In this study, we analyzed the immunogenicity and protective efficacy of a mismatched Env vaccine delivered by heterologous prime-boost vaccination. We found that rLCMV could be used in alternative prime-boost combinations with plasmid DNA and adenoviral vaccine vectors. Importantly, these data provide the first evidence that unmatched Env alone is sufficient to confer protection against a heterologous SIV swarm in a repetitive mucosal NHP challenge. Vaccination with this vector combination stimulates multiple arms of the immune system, including antigen-specific CD4+ and CD8+ T cells in the blood, spleen, and gut-associated tissue, along with HIV-1 Env-specific antibodies. It was not unexpected that rLCMV would be effective in boosting antibody responses to Env in the NHP, since it stimulates dendritic cells to provide T-cell help, especially during the boost phase of the immune response.
Although rLCMV-based vaccine vectors have been only recently described, wild-type LCMV has been a broadly used tool to study T-cell immunology in mice (46
). As detailed here and published previously in regard to wild-type LCMV, the glycoprotein of this prototypic arenavirus efficiently targets antigen-presenting cells, especially DEC205+
dendritic cells, and activates them, resulting in the priming of B and T cells (41
). This particular targeting of DCs may explain why even low doses of rLCMV elicit a substantial immune response after boosting, whereas higher doses of Ad5 (up to several log units higher) are necessary to reach similar potency. rAd5 is known to infect cells ubiquitously, and only the rAd5 fiber shaft and penton base interact with the DC and mononuclear subsets necessary for T-cell priming (11
). Although the NHP prime-boost regimen confirms the mouse data, the effect of the boost on the cellular immune response was less than that observed in mice. This difference was likely due to the relatively lower LCMV vector dose per kilogram, a problem that may be remedied when large-scale production of the vector is achieved.
One of the major problems with rAd5 is the high seroprevalence of Ad5 in the human population, particularly in sub-Saharan Africa, where an HIV vaccine is urgently needed (42
). Recently, several groups have proposed simian, great ape, or human alternative serotype adenoviral vectors and that a combination with another potent vector would be ideal. While rAd28 or rAd26 are representatives from one such alternative serotype, it has become apparent that seropositivity to these vectors is markedly increased in Africa, where AIDS is endemic (10
). As an alternative, the simian or great ape adenoviruses, particularly the serotype C chimpanzee Ad3 vector, may represent an alternative vector with similar immunogenicity but low seropositivity that could be used in such settings (33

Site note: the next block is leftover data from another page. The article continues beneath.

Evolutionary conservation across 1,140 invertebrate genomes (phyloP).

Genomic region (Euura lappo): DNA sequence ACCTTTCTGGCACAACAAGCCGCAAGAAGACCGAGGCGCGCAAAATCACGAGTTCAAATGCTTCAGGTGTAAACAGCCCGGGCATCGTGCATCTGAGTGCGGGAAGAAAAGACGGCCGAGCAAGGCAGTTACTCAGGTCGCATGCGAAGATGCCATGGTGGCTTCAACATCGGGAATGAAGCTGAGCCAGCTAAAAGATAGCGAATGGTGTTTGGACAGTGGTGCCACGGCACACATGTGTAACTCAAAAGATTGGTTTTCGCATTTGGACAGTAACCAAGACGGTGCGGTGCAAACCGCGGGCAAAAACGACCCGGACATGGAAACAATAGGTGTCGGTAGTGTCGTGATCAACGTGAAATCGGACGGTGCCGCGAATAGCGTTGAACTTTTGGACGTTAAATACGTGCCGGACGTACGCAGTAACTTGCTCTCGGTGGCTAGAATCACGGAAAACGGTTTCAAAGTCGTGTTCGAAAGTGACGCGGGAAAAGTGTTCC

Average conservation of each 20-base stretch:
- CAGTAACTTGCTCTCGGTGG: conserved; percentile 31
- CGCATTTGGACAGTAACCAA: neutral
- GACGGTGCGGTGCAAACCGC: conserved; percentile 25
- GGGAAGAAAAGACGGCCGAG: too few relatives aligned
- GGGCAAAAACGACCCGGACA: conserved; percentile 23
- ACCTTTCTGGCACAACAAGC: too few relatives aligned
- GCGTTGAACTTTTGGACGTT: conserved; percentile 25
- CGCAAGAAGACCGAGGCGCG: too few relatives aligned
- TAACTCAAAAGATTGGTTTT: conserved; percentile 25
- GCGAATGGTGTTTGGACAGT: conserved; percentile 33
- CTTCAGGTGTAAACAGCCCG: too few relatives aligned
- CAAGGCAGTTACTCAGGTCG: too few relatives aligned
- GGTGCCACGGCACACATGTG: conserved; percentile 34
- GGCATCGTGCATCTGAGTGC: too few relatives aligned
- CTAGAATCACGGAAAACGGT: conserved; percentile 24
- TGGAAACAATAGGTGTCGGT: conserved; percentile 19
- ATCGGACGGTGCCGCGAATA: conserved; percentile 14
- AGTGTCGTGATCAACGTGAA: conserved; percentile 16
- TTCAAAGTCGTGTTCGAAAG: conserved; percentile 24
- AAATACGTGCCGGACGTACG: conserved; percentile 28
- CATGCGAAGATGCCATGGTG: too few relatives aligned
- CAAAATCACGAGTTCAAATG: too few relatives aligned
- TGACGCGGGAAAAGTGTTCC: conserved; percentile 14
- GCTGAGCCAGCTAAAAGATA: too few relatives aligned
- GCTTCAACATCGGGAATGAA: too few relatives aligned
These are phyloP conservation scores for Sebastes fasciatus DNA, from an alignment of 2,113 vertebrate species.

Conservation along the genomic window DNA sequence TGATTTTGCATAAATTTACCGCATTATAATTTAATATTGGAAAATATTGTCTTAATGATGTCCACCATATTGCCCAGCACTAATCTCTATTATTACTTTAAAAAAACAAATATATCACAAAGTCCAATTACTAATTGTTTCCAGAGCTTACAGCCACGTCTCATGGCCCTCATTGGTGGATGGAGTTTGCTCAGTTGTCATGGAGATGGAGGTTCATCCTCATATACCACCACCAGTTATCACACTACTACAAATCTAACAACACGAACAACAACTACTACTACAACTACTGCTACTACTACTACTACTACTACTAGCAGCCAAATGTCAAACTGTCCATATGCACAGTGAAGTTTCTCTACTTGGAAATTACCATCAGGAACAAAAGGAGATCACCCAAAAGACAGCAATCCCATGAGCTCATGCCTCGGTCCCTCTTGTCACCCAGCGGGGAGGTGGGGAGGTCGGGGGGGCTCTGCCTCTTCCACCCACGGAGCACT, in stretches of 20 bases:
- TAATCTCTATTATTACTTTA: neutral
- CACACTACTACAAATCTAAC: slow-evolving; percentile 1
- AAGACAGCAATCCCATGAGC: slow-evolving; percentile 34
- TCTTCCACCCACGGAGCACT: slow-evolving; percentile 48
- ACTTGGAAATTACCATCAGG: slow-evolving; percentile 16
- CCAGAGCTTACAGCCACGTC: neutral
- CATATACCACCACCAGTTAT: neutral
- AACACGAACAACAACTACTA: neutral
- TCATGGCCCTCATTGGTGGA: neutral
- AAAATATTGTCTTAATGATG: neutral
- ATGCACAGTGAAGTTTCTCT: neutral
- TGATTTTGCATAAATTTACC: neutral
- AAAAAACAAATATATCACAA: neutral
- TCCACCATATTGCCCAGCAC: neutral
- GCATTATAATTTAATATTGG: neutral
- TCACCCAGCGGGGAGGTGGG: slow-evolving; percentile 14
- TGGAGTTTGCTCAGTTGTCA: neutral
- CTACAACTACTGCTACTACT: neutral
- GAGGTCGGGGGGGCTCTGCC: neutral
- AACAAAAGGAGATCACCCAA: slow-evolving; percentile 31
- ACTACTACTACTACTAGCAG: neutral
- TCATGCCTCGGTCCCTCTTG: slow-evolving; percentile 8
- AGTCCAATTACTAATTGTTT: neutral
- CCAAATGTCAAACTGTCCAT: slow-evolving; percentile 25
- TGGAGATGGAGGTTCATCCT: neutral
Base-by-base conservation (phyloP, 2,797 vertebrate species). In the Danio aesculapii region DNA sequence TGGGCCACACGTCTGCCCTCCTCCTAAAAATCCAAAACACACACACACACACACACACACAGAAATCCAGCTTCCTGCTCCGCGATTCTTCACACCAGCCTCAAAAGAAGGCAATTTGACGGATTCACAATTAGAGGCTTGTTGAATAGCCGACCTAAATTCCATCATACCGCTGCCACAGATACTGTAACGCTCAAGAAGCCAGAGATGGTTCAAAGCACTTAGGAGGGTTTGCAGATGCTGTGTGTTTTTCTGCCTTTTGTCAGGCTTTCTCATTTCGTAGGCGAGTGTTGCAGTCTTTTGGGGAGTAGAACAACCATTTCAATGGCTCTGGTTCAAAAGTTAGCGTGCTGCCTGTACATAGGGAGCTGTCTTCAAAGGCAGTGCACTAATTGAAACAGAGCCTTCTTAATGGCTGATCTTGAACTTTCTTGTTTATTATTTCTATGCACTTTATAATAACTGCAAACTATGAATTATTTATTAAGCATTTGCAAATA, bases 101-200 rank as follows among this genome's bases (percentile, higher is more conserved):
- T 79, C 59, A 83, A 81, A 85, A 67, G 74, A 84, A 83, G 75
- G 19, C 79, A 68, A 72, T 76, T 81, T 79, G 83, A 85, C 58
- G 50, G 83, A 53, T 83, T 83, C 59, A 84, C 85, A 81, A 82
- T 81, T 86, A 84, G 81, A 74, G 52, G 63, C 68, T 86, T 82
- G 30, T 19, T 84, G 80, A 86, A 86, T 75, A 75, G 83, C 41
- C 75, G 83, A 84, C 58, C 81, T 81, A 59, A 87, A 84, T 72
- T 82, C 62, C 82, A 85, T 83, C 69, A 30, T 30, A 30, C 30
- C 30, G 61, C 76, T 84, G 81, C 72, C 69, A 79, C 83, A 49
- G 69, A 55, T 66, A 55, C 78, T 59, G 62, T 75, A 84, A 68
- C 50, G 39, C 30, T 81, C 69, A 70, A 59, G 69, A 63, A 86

). In contrast, replication-competent LCMV can replicate in human cells but rarely infects immunocompetent individuals (15
), as evidenced by its low (<5%) seropositivity worldwide (3
). In addition, even if preexisting antibodies exist, they are rarely neutralizing (19
The immunogenicity of one of these vector combinations was confirmed in NHP and used to evaluate its ability to protect against a tier 2-like SIV strain, SIVsmE660, in a mucosal challenge model. This challenge model was established to recapitulate human mucosal infection by HIV-1. It has been shown previously that DNA/Ad5 (26
) or DNA/modified vaccinia virus Ankara (MVA) vaccines expressing Env in addition to three antigens, including Gag, Pol, and Nef or Tat, protected in this challenge model. In the case of DNA/MVA vaccines, protective efficacy required the coexpression of granulocyte-macrophage colony-stimulating factor (GM-CSF). In these studies, it is unclear whether other immunogens aside from Env contributed to the protection. A more recent study showed that the addition of Env to Gag and Pol in the vaccine was required to delay SIVmac251 infection (4
). While the protective effect of a vaccine regimen consisting of Env alone was not demonstrated in this study, antibody responses to Env as assayed by ELISA, neutralization activity against a tier 1 clone, and Env V2 peptide binding antibodies also correlated with protection. The difference in efficacy in these studies may be due to one of several factors, including the specific challenge virus, the dose used for challenge, the choice of vaccine vectors, or the specific vaccine antigen that was used to establish immunity. Importantly, Barouch et al. suggested that addition of Env improved vaccine-induced protection, consistent with our conclusion, but they did not demonstrate that Env alone prevents acquisition (4